There was a time when a waterless pedicure meant sitting awkwardly in a swivel chair, your feet in a nail technician’s lap while you looked longingly at the customers who could afford to pay extra to soak their toes and relax in massaging loungers. In recent years, though, these so-called “spa pedicures” have become the norm—and the environment has paid the price.
Water use has been increasing at twice the rate of global population growth, according to United Nations Water, and your footbath shares some of the blame, guzzling as much as 18 gallons at each appointment. That’s more than running water to wash dishes for five minutes, which uses about 15 gallons.
Now, though, some nail salons are minimizing or eliminating water use in an effort to preserve the environment and appeal to customers who care about sustainability.
“Our ultimate goal is to shift the consumer mindset about clean and green nail care, and to inspire other salons to engage in similar practices,” says Lauren Dunne, cofounder of D.C.-based Varnish Lane, which opened a waterless salon in Buckhead late last year. “We have saved more than 2.5 million gallons of water since opening in 2015.”
Varnish Lane also uses plant-based polish remover and polishes known as “eight-free”—free of the chemicals toluene, dibutyl phthalate, formaldehyde, formaldehyde resin, camphor, triphenyl phosphate, ethyl tosylamide, and xylene.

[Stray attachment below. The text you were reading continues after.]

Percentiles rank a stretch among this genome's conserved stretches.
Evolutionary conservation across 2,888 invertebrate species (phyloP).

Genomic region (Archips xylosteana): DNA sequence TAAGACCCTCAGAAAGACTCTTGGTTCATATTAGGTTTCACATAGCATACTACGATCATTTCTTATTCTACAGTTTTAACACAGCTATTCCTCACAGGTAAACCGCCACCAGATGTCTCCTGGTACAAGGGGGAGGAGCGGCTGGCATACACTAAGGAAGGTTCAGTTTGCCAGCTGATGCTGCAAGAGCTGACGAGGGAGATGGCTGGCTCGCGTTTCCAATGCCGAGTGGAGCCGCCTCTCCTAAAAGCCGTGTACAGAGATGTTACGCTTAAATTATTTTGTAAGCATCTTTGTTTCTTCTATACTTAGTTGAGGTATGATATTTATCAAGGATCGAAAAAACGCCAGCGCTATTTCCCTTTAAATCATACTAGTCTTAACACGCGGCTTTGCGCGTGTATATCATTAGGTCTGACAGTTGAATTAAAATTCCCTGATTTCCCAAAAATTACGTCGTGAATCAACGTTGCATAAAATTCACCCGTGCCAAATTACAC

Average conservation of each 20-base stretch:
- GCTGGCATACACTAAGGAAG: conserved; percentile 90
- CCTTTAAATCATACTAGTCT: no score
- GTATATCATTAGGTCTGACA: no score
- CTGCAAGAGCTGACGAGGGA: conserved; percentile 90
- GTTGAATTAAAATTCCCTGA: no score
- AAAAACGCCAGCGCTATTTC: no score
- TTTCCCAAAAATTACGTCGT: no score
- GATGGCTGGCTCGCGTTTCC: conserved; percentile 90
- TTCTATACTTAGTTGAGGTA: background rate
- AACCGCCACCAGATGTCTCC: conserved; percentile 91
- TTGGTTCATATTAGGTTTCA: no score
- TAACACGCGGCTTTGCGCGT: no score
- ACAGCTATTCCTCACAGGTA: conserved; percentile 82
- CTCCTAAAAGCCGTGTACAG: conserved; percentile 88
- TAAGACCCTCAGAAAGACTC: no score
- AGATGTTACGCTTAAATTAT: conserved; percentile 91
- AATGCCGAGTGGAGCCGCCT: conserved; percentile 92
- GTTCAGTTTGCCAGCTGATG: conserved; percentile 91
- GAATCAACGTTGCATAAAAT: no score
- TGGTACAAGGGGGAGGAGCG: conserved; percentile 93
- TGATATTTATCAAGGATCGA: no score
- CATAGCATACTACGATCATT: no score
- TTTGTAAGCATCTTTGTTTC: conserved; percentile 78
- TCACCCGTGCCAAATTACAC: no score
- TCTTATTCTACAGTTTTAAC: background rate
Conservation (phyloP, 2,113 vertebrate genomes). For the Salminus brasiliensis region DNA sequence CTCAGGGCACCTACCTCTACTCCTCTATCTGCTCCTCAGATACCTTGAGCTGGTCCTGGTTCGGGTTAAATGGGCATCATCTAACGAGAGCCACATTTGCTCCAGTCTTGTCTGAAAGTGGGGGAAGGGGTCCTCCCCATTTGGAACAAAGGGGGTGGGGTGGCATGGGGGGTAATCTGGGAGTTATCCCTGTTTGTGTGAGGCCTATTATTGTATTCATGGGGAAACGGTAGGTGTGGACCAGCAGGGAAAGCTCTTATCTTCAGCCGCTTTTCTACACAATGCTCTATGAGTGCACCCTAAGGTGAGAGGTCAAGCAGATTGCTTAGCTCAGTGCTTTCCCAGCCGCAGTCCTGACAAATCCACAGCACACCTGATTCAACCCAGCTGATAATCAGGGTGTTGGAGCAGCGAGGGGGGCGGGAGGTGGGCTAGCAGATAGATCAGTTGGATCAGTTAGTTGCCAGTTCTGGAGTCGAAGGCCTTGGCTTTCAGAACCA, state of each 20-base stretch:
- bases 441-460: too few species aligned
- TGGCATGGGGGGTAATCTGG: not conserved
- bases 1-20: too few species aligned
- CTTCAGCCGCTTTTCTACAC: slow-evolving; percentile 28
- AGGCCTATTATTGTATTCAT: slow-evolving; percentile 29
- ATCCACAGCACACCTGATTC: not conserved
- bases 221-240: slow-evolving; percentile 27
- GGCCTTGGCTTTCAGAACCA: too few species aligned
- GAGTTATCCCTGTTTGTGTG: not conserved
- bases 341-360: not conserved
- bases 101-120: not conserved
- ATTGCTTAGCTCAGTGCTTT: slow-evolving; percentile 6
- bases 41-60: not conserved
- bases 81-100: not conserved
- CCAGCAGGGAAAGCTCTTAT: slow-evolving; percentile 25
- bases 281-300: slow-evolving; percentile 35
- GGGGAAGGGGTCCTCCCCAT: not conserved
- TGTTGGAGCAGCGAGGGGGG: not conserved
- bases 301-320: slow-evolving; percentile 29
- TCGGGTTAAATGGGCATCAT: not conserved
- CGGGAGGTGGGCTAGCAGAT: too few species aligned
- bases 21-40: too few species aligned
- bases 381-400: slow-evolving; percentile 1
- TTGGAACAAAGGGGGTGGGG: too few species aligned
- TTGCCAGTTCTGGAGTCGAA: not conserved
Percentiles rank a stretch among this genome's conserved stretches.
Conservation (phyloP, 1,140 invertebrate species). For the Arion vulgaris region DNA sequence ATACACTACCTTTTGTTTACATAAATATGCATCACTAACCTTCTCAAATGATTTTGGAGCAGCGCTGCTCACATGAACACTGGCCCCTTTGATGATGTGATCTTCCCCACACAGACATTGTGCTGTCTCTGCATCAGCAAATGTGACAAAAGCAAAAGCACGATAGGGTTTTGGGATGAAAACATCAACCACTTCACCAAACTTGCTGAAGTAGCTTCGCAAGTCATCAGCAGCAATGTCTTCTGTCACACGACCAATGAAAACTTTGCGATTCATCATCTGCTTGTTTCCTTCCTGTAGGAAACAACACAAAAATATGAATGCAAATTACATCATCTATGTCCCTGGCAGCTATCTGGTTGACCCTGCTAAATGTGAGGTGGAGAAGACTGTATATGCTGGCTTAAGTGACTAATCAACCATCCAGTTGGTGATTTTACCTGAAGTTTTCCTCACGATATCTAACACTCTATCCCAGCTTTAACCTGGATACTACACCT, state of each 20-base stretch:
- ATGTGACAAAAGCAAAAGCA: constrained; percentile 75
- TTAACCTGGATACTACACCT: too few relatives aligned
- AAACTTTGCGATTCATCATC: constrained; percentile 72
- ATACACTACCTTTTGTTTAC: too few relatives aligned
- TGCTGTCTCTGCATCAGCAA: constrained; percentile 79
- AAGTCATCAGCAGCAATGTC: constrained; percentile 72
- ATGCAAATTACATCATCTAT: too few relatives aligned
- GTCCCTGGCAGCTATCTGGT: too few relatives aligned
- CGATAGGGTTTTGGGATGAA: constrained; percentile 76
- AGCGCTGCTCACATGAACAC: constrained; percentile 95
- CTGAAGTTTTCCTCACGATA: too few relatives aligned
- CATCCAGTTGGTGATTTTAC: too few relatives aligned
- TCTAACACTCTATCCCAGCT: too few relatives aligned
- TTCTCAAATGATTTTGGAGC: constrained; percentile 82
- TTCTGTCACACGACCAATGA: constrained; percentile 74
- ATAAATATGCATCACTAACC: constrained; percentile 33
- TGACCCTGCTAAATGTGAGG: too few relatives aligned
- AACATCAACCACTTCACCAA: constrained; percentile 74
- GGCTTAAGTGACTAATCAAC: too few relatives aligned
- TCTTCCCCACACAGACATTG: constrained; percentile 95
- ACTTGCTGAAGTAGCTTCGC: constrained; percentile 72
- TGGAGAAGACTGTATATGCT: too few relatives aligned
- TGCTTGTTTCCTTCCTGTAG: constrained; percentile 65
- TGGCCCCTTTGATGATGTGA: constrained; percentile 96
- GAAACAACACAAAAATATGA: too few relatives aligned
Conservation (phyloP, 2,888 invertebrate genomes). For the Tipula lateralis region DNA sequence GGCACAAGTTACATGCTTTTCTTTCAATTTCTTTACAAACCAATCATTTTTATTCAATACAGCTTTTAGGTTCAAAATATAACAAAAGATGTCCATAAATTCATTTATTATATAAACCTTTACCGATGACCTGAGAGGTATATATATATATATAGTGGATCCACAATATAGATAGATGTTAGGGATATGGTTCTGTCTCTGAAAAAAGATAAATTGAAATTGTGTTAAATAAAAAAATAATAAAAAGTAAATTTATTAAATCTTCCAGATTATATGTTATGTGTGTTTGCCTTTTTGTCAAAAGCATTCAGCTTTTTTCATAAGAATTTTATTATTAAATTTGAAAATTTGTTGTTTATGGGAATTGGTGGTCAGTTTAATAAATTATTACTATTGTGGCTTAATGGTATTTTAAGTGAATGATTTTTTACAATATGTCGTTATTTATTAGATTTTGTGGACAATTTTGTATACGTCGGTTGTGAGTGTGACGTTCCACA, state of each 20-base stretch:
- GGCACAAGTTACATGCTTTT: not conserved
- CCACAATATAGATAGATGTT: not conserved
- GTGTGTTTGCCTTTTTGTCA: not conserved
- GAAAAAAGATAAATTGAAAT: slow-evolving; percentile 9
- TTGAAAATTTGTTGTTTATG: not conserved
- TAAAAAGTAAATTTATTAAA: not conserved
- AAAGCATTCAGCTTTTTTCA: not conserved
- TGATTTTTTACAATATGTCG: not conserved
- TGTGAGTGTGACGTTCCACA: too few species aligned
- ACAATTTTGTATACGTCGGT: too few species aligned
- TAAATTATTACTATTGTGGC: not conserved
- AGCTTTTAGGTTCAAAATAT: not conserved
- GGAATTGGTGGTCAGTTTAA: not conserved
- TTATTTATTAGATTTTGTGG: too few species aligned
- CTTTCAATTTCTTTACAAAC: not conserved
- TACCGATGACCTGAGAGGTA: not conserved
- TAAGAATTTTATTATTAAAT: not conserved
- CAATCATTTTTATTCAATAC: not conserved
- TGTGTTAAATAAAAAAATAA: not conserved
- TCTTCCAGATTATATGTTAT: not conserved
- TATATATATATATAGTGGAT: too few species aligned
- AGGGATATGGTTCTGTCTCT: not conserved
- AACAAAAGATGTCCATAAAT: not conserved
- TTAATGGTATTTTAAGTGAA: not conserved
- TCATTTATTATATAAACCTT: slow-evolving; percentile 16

“They’re better for our skin and the planet,” Dunne says. “Additionally, all of our ecofriendly products that are used throughout our services are made locally in small batches, as opposed to being mass-produced and shipped from overseas.”
Though I care about the planet, I silently wondered whether I’d miss the water as I sunk into the comfy recliner for my appointment at Varnish Lane. Turns out, this new experience was even more relaxing than usual, with hot towels and fragrant lotion taking the place of a foot soak. With no worries about contracting a waterborne infection from an unclean basin, I fell sound asleep and awoke with perfectly pinked-up fingers and toes.
Other ecofriendly nail salons in Atlanta
Yolanda Owens opened this Castleberry Hill spot in 2010. Its name is an acronym for “It is what it is” and represents her beauty products and services philosophy: There should be no mysteries when it comes to skin- and nail-care ingredients. No gel polishes here; she relies on vegetables, fruits, and herbs for her vegan nail services in this gardenlike spa. Owens also started offering waterless mani/pedis during the pandemic in 2020.
Purity Nails 21
This nontoxic, vegan, and cruelty-free nail salon is located on the BeltLine and forgoes whirlpool foot baths in favor of portable resin bowls that can be fully sanitized after each service. Soothing music and the smell of essential oils set the scene. —CVD
Lark & Sparrow
Natural, organic, bespoke—these are just some of the words that describe this sweet, nontoxic, and cheerful Grant Park studio founded in 2015.
This article appears in our September 2022 issue.